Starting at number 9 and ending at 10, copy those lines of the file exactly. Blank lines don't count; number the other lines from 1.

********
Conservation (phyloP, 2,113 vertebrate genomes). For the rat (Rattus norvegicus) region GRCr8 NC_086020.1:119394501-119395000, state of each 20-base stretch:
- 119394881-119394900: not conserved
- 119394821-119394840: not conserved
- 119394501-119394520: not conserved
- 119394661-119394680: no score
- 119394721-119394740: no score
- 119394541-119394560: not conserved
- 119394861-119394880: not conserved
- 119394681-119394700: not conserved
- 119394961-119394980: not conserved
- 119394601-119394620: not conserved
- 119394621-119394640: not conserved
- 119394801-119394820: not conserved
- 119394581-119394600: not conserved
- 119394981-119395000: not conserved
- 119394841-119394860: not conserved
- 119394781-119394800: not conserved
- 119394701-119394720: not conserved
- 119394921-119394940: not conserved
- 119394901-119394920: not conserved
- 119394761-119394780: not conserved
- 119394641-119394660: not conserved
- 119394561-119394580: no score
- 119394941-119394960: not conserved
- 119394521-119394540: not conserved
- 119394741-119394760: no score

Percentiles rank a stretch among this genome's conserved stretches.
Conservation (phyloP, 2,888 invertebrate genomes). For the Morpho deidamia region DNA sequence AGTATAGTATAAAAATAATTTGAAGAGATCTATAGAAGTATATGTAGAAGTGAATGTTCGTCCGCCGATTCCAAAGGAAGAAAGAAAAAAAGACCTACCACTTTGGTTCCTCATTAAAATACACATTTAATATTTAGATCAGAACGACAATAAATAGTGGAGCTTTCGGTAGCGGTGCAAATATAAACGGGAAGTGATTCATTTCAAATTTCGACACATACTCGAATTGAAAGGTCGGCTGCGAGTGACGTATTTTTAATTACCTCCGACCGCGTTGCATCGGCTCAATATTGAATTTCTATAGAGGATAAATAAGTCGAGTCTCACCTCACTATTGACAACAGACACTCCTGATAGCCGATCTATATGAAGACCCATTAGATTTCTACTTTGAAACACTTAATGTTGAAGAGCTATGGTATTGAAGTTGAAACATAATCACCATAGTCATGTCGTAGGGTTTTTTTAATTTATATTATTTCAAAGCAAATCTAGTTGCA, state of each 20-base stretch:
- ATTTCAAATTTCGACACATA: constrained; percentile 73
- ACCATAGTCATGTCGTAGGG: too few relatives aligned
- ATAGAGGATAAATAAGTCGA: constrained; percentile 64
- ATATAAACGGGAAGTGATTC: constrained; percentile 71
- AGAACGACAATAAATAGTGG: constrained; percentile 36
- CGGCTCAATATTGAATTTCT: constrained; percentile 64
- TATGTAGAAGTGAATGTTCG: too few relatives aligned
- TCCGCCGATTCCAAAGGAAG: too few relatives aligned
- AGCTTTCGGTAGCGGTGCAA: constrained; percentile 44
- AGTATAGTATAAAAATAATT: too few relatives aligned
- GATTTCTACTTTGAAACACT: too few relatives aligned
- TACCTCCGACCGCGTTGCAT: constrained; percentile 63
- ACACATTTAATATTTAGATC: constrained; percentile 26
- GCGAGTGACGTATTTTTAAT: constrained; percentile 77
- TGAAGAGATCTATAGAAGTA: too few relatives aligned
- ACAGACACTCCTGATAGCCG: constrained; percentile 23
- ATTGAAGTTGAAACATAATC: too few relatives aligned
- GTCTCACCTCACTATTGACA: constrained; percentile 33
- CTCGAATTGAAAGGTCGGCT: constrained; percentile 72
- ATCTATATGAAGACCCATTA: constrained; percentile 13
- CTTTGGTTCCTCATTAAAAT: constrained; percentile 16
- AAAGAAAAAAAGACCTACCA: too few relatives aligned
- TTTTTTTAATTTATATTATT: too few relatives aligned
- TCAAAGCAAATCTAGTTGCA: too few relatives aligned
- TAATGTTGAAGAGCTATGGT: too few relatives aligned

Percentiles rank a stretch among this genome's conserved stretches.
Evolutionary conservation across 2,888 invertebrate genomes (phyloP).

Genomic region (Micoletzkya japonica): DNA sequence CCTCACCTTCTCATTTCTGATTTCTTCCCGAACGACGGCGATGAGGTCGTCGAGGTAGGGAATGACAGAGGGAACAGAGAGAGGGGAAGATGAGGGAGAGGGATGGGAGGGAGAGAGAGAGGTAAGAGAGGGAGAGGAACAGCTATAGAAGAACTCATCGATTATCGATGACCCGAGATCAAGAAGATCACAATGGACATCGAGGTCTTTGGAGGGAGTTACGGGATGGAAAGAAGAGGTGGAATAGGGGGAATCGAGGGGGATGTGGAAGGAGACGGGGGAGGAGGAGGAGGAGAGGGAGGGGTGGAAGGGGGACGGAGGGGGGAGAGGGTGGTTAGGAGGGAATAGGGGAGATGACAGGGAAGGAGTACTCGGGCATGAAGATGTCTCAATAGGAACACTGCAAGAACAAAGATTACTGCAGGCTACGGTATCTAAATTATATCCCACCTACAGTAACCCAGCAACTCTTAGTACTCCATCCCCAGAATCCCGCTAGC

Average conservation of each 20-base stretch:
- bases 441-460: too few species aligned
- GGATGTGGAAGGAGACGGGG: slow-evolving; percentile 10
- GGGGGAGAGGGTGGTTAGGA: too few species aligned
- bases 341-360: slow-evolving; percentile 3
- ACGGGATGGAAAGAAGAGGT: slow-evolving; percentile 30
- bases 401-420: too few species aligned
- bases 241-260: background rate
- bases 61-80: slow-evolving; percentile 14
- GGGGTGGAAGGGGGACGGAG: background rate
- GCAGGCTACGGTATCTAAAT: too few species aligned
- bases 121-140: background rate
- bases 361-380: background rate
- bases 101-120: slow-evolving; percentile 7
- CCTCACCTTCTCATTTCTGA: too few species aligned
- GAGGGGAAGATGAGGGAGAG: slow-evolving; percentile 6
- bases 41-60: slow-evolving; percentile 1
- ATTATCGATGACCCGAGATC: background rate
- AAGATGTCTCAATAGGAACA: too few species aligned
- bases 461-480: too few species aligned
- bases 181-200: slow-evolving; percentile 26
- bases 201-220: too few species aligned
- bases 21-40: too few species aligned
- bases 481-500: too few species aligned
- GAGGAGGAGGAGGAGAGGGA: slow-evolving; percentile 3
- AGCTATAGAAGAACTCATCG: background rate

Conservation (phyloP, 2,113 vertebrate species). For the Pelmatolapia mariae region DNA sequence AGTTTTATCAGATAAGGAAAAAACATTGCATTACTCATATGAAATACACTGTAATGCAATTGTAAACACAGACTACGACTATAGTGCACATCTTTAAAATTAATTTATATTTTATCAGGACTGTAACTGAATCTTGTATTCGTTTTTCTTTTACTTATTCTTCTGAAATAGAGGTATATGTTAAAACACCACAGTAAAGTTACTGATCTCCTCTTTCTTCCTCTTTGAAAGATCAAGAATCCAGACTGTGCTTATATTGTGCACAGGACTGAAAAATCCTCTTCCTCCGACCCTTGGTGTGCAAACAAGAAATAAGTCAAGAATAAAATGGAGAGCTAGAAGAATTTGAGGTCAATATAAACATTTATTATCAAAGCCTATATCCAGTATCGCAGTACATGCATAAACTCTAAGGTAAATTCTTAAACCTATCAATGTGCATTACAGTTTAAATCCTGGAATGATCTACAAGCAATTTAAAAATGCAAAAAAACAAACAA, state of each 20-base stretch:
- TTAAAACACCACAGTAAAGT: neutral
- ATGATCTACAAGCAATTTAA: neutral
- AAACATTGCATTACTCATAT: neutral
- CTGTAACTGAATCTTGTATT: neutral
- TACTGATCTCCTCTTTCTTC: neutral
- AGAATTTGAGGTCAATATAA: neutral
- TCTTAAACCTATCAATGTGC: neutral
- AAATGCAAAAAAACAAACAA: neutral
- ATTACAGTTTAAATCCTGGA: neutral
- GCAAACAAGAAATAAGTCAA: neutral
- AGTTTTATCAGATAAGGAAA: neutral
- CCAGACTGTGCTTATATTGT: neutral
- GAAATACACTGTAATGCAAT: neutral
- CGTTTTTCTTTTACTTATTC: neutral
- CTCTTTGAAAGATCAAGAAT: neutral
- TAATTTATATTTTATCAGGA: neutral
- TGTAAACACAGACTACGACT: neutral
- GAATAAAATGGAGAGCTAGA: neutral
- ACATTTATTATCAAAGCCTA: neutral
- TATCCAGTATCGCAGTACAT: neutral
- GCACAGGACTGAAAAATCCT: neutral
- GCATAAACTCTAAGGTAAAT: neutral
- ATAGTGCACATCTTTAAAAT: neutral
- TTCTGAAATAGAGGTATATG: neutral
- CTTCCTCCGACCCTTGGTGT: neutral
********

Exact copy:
- 119394681-119394700: not conserved
- 119394961-119394980: not conserved